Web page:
The speed with which both these camps can bring virtual machine management in line with physical systems management is dictated to a significant extent by the policies of if the hypervisor vendors – Microsoft, Citrix and VMware. Encouragingly, these companies have all prioritised the development of management extensions to their core virtual machine software, and adopted an open approach to fostering ‘co-opetition’ in the market.
Soon, perhaps as early as this year, the technological barriers to integrated virtual and physical systems management will cease to be significant, leaving IT professionals facing up to the challenge of developing equally well-balanced systems management processes. This may take a little longer, and it may be several more years before virtual and physical IT infrastructures are managed as one seamless environment, but it is a vision that is already starting to become reality in the rapidly expanding world of cloud computing.
Certainly, although it is still far from being part of the enterprise IT mainstream, the proponents of cloud computing can look back on 2009 with some satisfaction.
In the public cloud domain, for instance, the growth of pioneer infrastructure services such as Amazon’s Elastic Compute Cloud (EC2) encouraged a rash of new cloud-based offerings from established managed services players including RackSpace and Savvis. There was a similar surge of interest in cloud-based application service delivery, as software vendors of all kinds rushed to follow in the footsteps of Google and Microsoft with subscription-based services of their own.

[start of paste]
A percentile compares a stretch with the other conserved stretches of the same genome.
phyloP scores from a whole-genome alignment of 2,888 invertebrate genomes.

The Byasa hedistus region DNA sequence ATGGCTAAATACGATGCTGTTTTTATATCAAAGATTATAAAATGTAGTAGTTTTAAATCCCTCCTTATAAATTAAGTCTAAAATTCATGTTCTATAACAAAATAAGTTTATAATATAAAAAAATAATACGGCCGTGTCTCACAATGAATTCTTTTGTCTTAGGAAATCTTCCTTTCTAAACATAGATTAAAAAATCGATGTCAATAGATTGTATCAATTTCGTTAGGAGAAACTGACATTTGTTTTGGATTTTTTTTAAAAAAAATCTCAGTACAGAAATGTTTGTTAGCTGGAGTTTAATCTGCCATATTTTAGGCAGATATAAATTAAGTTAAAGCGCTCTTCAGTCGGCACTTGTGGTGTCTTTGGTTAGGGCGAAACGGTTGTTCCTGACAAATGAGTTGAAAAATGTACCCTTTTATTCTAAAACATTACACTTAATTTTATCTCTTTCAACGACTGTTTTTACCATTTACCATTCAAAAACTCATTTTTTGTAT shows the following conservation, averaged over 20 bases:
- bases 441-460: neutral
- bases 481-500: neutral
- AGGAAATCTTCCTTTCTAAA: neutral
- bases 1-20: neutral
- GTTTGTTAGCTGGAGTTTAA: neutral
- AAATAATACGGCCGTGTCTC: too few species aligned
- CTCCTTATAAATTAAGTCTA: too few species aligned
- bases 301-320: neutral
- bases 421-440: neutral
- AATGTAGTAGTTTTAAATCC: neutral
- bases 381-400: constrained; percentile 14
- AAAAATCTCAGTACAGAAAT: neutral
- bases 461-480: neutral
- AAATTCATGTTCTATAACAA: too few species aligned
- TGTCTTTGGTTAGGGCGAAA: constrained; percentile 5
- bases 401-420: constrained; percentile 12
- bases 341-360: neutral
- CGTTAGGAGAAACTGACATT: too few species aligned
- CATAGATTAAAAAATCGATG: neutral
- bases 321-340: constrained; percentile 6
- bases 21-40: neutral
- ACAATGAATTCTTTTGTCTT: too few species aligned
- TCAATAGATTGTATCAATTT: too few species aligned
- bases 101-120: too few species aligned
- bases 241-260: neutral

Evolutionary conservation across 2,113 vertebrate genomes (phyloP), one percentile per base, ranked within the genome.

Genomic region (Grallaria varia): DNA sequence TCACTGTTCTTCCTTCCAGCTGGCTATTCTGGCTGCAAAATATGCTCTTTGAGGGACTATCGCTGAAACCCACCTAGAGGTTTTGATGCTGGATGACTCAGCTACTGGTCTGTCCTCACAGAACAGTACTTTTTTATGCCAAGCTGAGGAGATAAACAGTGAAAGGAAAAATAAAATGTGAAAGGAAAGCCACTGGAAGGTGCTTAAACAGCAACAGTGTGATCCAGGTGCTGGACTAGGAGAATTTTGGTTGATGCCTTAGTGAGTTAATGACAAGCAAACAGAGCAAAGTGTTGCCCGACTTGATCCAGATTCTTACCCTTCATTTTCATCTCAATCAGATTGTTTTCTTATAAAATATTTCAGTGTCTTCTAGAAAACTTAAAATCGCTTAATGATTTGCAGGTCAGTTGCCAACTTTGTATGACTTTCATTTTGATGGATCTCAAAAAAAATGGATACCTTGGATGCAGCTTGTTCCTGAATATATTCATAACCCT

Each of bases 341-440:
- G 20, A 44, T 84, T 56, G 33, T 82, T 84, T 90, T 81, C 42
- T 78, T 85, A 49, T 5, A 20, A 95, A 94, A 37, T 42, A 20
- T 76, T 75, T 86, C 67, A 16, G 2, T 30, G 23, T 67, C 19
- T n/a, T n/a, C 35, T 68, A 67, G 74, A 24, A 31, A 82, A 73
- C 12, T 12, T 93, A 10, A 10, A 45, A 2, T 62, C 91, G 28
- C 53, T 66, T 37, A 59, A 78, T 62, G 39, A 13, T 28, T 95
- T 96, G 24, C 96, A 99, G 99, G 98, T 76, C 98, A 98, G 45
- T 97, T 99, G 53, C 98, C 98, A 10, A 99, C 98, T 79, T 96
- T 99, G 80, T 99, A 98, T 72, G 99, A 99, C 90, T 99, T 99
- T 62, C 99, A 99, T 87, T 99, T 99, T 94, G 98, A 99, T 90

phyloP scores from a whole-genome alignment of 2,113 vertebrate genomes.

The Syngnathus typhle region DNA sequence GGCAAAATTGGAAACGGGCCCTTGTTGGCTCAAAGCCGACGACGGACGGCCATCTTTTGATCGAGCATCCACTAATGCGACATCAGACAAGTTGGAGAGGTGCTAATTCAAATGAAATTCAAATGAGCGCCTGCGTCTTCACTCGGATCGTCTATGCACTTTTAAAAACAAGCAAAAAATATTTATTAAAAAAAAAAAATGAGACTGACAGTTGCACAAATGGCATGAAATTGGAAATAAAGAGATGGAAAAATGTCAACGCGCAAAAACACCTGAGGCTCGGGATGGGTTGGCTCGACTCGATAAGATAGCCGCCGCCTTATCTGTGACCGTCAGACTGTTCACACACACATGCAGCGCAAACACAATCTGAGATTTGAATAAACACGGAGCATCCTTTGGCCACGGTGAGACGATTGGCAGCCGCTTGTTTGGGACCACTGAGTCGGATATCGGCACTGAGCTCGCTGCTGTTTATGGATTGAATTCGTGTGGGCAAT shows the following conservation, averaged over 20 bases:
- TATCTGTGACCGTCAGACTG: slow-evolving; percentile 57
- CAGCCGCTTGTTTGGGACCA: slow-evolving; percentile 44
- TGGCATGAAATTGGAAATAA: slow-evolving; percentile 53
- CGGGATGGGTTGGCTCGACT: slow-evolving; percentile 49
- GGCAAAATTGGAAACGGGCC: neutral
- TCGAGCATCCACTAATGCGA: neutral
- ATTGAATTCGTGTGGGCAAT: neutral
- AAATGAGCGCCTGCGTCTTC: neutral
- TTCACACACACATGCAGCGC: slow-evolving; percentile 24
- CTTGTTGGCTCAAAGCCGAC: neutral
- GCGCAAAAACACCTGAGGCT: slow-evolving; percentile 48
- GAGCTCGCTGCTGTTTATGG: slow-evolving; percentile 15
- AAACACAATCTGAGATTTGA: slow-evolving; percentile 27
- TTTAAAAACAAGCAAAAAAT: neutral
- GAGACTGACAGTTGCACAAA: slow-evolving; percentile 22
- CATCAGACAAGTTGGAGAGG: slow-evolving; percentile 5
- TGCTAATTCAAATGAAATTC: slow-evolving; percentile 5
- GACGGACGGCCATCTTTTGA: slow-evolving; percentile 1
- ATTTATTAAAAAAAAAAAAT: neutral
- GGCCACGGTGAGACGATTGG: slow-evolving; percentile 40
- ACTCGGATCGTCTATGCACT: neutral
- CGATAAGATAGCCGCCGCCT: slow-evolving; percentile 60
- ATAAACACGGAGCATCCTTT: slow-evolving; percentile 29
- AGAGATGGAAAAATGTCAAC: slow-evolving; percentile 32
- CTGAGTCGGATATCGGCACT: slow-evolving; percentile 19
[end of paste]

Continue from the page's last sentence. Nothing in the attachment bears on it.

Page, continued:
Examples of private or hybrid public/ private cloud infrastructure projects also started to become widely discussed (if not actually widely deployed) and, if the marketing rhetoric of infrastructure vendors and conference organisers was anything to go by, a broad consensus emerged in 2009 that the future of IT would certainly be a cloudy one. Maybe not this year, however.
Although it seems certain that ‘cloud’ services and ‘cloud’ technologies will continue to gain market share this year, it is much less clear what these services will be, and how exactly they will be incorporated into the mainstream IT strategies of the organisations that adopt them. The key attraction of cloud computing – the promise of a utility-based IT service delivery model – is well understood and highly desirable. But the means by which this can be most effectively realised is, in the eyes of most potential IT service consumers, shrouded by a plethora of poorly defined and often contradictory products and services.
The message for IT vendors must be that if they expect cloud computing to drive demand for new products and services in 2010, they must do a better job of defining what these products and services do, and how they can be made to work seamlessly together with legacy systems.